View Full Version : Frame Rate Droppage

14-08-2003, 03:43 PM
I'm writing a 2d asteroids clone. Nothing fancy, its the first game I actually plan on finishing. I'm not using TSprites just the DXImageList.Draw functions at the moment. Picture this, I have an asteroid, an explosion and a ship, wizzing about 60 fps no problems. However when I add the "Laser Beam" (I feel like Dr. Evil now) or the "Shields" my framerate drops (to about 55 with the laser beam and about 30 with the shields). These are both using DrawRotateAlpha's but if I change them to plain on DrawRotate's I get the same frame droppage.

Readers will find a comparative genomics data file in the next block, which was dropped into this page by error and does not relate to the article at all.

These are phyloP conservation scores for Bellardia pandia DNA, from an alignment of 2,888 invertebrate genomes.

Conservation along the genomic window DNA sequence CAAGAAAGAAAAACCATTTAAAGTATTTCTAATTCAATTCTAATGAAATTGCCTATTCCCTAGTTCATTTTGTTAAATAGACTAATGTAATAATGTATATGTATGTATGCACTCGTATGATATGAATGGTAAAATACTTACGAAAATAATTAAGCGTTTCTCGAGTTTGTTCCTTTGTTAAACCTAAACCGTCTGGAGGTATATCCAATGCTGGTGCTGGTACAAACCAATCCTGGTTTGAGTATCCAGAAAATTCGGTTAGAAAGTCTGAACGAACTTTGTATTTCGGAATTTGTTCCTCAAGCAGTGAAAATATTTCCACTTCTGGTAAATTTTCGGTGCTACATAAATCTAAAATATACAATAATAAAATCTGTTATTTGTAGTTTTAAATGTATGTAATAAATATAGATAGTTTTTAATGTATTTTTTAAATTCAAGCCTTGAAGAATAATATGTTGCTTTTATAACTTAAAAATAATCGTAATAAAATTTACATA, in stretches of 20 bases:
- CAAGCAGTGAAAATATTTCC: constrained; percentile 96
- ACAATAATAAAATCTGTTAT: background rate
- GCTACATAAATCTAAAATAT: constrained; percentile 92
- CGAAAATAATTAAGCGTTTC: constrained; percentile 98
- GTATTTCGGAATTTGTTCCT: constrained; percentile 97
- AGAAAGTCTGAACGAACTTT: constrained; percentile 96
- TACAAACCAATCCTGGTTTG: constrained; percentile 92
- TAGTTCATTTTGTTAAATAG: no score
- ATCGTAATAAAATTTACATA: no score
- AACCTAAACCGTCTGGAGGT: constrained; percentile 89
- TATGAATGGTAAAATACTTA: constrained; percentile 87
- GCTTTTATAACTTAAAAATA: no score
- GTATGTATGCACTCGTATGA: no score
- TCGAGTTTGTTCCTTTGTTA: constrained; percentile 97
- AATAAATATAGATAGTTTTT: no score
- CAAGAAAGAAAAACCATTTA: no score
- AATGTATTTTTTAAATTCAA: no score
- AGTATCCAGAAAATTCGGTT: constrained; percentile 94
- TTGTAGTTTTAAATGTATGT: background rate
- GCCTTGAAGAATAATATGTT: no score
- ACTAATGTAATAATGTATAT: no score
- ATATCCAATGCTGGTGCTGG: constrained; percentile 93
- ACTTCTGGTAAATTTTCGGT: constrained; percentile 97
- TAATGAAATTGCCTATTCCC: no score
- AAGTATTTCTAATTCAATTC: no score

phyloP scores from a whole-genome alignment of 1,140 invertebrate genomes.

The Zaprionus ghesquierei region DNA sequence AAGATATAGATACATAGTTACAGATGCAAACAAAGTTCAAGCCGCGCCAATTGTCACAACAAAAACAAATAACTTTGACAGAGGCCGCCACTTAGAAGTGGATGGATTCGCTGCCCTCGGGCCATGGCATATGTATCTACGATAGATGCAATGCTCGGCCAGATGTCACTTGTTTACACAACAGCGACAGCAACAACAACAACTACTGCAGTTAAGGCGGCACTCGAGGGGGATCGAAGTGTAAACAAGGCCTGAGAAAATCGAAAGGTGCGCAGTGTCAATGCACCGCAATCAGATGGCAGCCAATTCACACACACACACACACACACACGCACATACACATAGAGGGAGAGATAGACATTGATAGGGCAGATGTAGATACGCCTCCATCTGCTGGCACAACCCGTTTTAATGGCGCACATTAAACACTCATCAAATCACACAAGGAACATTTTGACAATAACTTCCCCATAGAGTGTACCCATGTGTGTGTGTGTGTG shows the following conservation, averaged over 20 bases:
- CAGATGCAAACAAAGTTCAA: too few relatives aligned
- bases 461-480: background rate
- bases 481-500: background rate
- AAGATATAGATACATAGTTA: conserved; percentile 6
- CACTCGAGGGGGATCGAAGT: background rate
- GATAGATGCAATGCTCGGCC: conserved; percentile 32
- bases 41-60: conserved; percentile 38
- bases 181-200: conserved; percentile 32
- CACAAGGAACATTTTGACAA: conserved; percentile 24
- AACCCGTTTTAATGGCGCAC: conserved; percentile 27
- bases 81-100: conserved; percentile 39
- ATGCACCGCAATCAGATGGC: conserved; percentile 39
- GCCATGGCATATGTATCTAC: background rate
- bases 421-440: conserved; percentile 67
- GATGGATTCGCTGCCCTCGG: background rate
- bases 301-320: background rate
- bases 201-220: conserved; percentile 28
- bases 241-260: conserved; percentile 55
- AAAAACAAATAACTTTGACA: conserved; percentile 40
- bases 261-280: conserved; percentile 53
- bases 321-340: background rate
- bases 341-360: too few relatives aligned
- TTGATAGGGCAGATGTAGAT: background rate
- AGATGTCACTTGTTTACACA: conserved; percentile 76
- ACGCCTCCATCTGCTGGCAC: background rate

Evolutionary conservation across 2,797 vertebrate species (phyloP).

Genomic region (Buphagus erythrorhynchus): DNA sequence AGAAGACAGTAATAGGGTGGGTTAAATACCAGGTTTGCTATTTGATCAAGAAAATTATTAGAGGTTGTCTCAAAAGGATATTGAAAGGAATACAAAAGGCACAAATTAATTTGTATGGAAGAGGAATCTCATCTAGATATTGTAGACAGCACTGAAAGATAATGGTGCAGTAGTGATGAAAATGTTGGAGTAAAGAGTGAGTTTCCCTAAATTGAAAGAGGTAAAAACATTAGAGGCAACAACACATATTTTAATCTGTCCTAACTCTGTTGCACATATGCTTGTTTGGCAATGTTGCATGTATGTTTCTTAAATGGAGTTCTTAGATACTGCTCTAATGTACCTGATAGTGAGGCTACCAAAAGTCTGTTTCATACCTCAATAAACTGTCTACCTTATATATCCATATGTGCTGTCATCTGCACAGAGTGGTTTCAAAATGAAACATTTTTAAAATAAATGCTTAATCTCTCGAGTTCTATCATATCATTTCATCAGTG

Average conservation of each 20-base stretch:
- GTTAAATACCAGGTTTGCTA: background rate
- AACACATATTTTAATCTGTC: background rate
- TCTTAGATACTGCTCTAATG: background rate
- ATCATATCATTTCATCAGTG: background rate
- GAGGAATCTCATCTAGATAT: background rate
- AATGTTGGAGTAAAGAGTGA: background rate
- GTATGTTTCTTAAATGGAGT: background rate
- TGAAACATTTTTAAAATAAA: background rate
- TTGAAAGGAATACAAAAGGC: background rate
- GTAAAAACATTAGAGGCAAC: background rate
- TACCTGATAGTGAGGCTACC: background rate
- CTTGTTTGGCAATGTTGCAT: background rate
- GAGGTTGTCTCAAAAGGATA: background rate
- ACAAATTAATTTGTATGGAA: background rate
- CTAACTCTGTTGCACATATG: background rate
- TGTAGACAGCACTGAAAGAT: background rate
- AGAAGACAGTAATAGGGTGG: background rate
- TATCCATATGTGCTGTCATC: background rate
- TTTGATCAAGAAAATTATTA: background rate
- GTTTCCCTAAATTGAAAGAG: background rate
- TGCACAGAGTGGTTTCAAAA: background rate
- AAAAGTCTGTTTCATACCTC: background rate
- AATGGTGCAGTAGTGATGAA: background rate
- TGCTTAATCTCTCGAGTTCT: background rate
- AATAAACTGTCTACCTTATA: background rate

I've listed out the on screen items below, what functions I'm using to draw them and their sizes. If anyone could shed some light on the situation I'd be very gratefull.

Asteroid: DrawRotate
64x64, 4096bytes

Explosion: Draw
194x129 Image (6 64x64 frames), 25284bytes

Ship: DrawRotate
64 x 192 (3 64x64 frames), 12288 bytes

EnergyBar Outline: Draw
21 x 176, 4224 bytes

EnergyBar: StretchDraw (stretch height from 1 to 176)
21 x 176, 4224 bytes

Laser: DrawRotateAlpha
5 x 192, 1536bytes

Shields: DrawRotateAlpha (this is drawn over the SHIP)
96 x 96, 9216 bytes

14-08-2003, 07:56 PM
It could be a number of things. But without seeing the code, I can't really say for sure what it is. I'm guessing, the problem is in your drawing routine. Perhaps you are doing something like this?

if (key = vk_space) then dxdraw1.surface.draw(x,y, yourBeam... etc)